16 October 2014
Unemployment has dropped below two million, but pay is only 0.7% higher than it was a year ago, according to latest employment figures from the ONS.
Unemployment has fallen to 1.97 million for the three months to the end of August. Compared with a year ago this is down 22.9% for men, and 19.5% for women. For the period June to August 2014 there were 30.76 million people in work – 46,000 more than for the period March to May 2014.
While the IER recognises that the new employment figures are good news, it is important to recognise that quantity of jobs does not necessarily reflect quality of jobs. The continuing assault on labour standards, underemployment, high self-employment, and a growing zero hours contract culture must be taken into account before celebrating low unemployment. More information about Zero Hours Contracts can be found in Re-regulating Zero Hours Contracts. by Simon Deakin and Zoe Adams, available now.
The new figures further evidence that pay is not recovering. Pay including bonuses for this period is 0.7% higher than a year earlier, with pay excluding bonuses 0.9% higher. This is set against an inflation rate of 1.5% for August.
Research by the TUC suggests that we are in the midst of the longest and most profound decline in real earnings since the mid-Victorian era.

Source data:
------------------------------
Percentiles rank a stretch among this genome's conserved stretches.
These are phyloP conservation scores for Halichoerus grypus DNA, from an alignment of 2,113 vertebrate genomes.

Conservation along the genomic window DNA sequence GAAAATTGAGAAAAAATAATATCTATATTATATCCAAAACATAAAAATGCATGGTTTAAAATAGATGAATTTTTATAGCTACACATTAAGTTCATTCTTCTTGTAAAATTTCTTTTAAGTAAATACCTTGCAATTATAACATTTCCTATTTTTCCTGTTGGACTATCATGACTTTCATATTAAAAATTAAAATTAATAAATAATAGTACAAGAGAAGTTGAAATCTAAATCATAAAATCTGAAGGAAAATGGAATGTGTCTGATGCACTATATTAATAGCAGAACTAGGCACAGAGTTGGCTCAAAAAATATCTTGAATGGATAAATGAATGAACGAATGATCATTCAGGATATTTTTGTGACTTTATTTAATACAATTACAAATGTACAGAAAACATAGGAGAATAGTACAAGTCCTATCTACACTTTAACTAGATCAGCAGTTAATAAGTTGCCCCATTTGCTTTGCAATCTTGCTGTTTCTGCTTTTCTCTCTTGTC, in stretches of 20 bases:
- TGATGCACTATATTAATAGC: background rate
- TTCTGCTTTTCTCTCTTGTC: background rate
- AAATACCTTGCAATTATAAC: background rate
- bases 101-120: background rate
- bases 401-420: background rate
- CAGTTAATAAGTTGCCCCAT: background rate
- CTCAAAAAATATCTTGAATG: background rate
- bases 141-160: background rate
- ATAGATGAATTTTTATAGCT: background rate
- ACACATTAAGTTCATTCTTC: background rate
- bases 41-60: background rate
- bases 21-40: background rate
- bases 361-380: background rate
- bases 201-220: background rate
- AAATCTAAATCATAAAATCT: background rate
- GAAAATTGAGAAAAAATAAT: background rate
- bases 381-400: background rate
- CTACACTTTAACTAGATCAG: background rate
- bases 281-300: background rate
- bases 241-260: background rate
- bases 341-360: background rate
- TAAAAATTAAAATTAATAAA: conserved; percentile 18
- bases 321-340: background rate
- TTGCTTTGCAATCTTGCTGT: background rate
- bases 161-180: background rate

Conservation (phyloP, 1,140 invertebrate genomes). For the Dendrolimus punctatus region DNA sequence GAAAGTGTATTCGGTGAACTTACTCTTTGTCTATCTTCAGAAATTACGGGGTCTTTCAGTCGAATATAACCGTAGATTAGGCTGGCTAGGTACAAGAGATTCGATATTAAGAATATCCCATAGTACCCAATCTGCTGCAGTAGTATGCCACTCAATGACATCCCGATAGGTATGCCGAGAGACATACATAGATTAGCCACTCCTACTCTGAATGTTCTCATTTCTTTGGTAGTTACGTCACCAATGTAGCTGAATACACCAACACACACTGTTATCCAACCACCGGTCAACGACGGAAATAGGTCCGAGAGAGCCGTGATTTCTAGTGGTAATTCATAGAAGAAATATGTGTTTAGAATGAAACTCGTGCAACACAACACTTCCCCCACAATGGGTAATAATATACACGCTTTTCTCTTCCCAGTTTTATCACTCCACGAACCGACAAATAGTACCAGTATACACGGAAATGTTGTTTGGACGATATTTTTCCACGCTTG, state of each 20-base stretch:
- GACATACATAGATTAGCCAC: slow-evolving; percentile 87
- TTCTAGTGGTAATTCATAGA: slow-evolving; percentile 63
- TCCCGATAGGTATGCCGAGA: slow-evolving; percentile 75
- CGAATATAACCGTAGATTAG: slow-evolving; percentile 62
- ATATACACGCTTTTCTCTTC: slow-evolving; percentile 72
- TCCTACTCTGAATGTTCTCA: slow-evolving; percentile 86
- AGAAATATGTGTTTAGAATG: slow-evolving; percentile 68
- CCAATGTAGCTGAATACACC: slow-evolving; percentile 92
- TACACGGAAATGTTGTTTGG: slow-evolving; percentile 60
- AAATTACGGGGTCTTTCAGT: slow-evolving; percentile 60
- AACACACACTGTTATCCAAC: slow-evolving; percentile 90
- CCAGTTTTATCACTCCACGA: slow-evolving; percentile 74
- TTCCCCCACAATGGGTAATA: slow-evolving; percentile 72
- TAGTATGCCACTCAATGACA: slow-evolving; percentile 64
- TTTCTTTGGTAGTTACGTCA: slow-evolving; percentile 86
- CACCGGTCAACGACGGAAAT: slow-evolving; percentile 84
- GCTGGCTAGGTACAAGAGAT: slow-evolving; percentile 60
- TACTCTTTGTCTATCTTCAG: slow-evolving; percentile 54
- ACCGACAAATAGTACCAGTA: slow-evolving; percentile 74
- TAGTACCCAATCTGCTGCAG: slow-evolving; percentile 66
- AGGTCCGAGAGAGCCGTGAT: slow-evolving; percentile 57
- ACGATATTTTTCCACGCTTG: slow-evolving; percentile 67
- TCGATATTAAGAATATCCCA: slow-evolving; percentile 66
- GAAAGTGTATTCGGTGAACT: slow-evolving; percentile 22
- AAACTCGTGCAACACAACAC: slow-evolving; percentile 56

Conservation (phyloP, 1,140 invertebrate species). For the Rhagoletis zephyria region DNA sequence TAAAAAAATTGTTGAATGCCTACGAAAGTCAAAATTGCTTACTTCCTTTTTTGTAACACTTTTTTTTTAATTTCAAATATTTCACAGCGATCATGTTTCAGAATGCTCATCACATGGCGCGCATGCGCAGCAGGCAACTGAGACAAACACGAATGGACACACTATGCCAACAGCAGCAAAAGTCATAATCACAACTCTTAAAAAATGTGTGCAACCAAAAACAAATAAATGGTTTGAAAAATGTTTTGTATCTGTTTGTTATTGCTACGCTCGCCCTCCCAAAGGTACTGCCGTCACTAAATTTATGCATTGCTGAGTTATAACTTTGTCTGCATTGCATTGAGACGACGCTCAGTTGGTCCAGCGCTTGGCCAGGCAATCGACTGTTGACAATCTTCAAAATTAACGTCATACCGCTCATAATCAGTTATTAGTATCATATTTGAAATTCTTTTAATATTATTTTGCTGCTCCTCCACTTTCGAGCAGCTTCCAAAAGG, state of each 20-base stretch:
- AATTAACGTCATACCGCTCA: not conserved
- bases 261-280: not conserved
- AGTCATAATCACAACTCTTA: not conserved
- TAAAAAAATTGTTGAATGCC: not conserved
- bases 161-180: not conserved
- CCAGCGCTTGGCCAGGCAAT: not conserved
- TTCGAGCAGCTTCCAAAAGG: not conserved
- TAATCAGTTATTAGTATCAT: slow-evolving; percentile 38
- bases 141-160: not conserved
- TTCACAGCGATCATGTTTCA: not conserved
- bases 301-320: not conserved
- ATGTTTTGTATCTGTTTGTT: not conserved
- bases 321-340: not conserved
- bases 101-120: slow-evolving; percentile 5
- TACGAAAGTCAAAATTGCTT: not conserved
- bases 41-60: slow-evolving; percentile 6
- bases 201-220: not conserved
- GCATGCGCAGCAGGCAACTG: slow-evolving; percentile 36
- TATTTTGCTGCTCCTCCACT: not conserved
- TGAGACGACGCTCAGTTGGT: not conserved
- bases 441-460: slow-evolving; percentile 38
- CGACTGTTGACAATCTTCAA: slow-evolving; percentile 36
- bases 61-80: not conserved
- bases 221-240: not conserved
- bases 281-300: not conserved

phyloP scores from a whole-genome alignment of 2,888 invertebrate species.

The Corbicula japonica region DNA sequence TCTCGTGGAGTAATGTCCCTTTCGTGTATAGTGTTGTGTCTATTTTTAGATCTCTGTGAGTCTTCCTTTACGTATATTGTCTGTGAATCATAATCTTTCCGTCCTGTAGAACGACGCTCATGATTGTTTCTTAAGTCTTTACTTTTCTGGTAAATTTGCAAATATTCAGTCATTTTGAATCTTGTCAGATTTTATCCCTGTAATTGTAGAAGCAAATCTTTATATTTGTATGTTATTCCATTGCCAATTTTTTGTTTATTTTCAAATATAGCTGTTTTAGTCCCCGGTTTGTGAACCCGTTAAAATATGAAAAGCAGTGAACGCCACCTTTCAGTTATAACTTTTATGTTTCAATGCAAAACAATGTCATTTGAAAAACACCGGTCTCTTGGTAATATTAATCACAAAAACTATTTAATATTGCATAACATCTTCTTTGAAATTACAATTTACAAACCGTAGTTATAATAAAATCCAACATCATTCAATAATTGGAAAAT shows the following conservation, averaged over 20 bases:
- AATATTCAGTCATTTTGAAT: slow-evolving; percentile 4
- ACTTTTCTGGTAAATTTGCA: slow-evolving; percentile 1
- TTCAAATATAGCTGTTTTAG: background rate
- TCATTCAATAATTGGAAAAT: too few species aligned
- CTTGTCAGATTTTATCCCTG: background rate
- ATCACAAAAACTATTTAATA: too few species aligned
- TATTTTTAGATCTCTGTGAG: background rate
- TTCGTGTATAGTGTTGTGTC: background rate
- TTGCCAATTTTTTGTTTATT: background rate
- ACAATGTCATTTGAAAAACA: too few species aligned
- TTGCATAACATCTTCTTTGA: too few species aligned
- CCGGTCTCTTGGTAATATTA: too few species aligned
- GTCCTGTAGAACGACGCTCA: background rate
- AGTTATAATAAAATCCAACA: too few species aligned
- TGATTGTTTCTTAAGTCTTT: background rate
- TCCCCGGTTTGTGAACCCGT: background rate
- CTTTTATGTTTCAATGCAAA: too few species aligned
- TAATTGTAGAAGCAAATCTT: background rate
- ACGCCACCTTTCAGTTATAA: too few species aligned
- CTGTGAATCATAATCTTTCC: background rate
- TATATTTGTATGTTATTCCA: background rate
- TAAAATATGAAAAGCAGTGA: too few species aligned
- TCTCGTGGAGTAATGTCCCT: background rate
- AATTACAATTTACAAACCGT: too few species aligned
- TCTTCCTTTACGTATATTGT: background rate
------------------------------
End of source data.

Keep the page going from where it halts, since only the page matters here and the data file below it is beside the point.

TUC general secretary Frances O’Grady said, “Detailed analysis of the figures show that even the cash increase in pay was entirely due to the finance and business sectors. With these never ending falls in living standards and so many new jobs insecure, low-paid and self-employed, Britain’s workers have been excluded from the recovery.
“It is time to share out the proceeds of growth by creating good jobs and giving people a decent wage increase. Ten of thousands will be joining the TUC’s march on Saturday to say Britain needs a pay rise.”
On Saturday 18 October the TUC is organising Britain Needs a Pay Rise – a national march and rally in London to call for an economic recovery that delivers for everyone, and for fair wages to help end the living standards squeeze. For more information on the campaign go to www.tuc.org.uk/economic-issues/britain-needs-pay-rise.